The Blog

How to Take Advantage of the Gig-Based Economy

Thanks to evolving technology, increasing communication capabilities, and changing business needs, the world of employer-employee relationships is drastically changing.
This post was published on the now-closed HuffPost Contributor platform. Contributors control their own work and posted freely to our site. If you need to flag this entry as abusive, send us an email.

Thanks to evolving technology, increasing communication capabilities, and changing business needs, the world of employer-employee relationships is drastically changing. The old model of employment was very rigid and long-tem; it was common for employees to work full-time for one company for the majority of their careers, executing the same responsibilities 9 to 5 and Monday through Friday. Today, more companies are relying on freelancers (independent contractors) to handle their needs, breaking up their required work from a master full-time package to much smaller, gig-like components.

Sometimes known as a freelance economy, this gig-based economy is proving to be beneficial for both employees and employers. Employers have much more flexibility in their workforce, able to switch specialists based on the nature of each individual task and save money by paying only for work that needs done. And employees have much more freedom as well, freely alternating between clients and getting paid for however much work they're able to take on, rather than depending on a set salary.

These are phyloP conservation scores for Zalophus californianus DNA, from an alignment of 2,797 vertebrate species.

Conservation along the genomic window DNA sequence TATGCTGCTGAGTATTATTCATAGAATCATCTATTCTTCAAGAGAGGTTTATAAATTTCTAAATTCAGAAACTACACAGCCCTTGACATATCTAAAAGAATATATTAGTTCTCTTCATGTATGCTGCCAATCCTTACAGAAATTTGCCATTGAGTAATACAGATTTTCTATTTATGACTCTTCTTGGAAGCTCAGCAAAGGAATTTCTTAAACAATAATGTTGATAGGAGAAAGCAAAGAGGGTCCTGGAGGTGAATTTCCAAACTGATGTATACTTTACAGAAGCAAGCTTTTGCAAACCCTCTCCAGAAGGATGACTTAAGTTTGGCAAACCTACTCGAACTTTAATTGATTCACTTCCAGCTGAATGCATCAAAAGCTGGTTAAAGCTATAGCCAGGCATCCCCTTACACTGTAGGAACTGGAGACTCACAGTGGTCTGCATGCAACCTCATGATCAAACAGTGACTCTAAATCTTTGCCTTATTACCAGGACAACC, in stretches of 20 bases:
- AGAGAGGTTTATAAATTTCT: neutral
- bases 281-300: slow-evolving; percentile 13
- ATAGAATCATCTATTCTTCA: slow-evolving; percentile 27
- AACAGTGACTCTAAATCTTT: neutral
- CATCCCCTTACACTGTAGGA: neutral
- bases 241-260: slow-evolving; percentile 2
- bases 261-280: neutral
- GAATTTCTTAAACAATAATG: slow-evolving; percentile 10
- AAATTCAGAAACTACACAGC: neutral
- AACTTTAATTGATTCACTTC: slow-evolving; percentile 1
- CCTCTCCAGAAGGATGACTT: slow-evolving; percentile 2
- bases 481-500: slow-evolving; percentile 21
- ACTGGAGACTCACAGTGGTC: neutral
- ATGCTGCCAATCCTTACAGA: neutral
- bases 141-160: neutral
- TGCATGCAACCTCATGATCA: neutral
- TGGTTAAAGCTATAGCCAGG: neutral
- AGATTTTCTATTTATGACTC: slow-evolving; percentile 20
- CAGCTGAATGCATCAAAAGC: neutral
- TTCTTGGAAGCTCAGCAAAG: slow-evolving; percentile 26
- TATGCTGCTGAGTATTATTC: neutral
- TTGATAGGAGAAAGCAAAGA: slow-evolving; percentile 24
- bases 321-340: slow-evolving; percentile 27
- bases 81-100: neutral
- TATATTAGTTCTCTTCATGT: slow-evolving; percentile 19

As a worker in this increasingly gig-based world, you have virtually unlimited potential to develop yourself. With the right career moves and an opportunistic mentality, you can take advantage of this economic state.

Start Picking Up Tangential Skillsets

Whether you're already thrust into the gig-based economy as an existing freelancer or you're confined to a full-time job and looking to make some extra money on the side, you can improve your position by picking up additional skills. Not every industry or skillset is a good fit for freelancing; for example, it's unlikely that you'll find many freelance production managers. If you're looking to make some solid, reliable extra money for the foreseeable future, start developing one of these important skills:

  • Writing is a popular skill to develop because most companies need it in some form (especially for content marketing), but do not have the desire to hire a full-time writer. Learn to write articles, whitepapers, and web content for a variety of different clients, and you'll have no problem making extra cash.
  • Coding and programming are essential functions for any business in the modern era, and they're relatively rare skills to find. If you can master at least one type of programming language, you'll be a prime choice for businesses all over--and you'll be able to make top dollar doing it.
  • Graphic design takes a few months to learn the basics but years to really master. Start out by practicing with some basic production work before you become more advanced with creative direction.
  • Testing is another relatively easy skill to learn that many companies need. When first developed, apps and websites are often riddled with errors, and companies are more than willing to pay you well to track down and document those errors before they go live for the public.